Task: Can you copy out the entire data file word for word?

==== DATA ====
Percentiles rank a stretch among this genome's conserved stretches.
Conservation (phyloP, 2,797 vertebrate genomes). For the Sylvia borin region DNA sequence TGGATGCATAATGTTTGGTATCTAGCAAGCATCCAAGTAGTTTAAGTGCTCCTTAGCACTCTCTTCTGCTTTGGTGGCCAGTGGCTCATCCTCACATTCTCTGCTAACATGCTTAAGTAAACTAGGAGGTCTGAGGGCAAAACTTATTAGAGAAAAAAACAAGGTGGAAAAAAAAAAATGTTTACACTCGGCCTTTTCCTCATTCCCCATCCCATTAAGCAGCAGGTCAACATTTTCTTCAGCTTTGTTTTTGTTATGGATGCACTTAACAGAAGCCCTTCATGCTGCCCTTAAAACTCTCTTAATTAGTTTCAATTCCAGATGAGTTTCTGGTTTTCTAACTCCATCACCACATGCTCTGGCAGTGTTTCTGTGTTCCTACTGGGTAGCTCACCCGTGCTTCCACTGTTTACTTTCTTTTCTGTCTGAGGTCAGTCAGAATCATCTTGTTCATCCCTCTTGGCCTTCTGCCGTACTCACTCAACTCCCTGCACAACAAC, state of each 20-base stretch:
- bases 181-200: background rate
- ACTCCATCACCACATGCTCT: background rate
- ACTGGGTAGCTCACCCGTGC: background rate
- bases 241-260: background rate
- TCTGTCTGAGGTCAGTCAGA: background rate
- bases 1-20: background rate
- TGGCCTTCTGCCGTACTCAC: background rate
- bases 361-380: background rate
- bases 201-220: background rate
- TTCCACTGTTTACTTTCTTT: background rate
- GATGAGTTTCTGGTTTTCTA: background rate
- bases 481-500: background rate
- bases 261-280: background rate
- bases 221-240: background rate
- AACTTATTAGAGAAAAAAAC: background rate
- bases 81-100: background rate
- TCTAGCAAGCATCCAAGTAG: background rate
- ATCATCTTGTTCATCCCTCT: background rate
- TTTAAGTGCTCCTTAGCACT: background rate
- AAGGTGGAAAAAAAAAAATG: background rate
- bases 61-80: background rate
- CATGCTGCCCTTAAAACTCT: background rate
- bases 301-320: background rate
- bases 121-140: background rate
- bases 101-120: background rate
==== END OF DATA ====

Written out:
Percentiles rank a stretch among this genome's conserved stretches.
Conservation (phyloP, 2,797 vertebrate genomes). For the Sylvia borin region DNA sequence TGGATGCATAATGTTTGGTATCTAGCAAGCATCCAAGTAGTTTAAGTGCTCCTTAGCACTCTCTTCTGCTTTGGTGGCCAGTGGCTCATCCTCACATTCTCTGCTAACATGCTTAAGTAAACTAGGAGGTCTGAGGGCAAAACTTATTAGAGAAAAAAACAAGGTGGAAAAAAAAAAATGTTTACACTCGGCCTTTTCCTCATTCCCCATCCCATTAAGCAGCAGGTCAACATTTTCTTCAGCTTTGTTTTTGTTATGGATGCACTTAACAGAAGCCCTTCATGCTGCCCTTAAAACTCTCTTAATTAGTTTCAATTCCAGATGAGTTTCTGGTTTTCTAACTCCATCACCACATGCTCTGGCAGTGTTTCTGTGTTCCTACTGGGTAGCTCACCCGTGCTTCCACTGTTTACTTTCTTTTCTGTCTGAGGTCAGTCAGAATCATCTTGTTCATCCCTCTTGGCCTTCTGCCGTACTCACTCAACTCCCTGCACAACAAC, state of each 20-base stretch:
- bases 181-200: background rate
- ACTCCATCACCACATGCTCT: background rate
- ACTGGGTAGCTCACCCGTGC: background rate
- bases 241-260: background rate
- TCTGTCTGAGGTCAGTCAGA: background rate
- bases 1-20: background rate
- TGGCCTTCTGCCGTACTCAC: background rate
- bases 361-380: background rate
- bases 201-220: background rate
- TTCCACTGTTTACTTTCTTT: background rate
- GATGAGTTTCTGGTTTTCTA: background rate
- bases 481-500: background rate
- bases 261-280: background rate
- bases 221-240: background rate
- AACTTATTAGAGAAAAAAAC: background rate
- bases 81-100: background rate
- TCTAGCAAGCATCCAAGTAG: background rate
- ATCATCTTGTTCATCCCTCT: background rate
- TTTAAGTGCTCCTTAGCACT: background rate
- AAGGTGGAAAAAAAAAAATG: background rate
- bases 61-80: background rate
- CATGCTGCCCTTAAAACTCT: background rate
- bases 301-320: background rate
- bases 121-140: background rate
- bases 101-120: background rate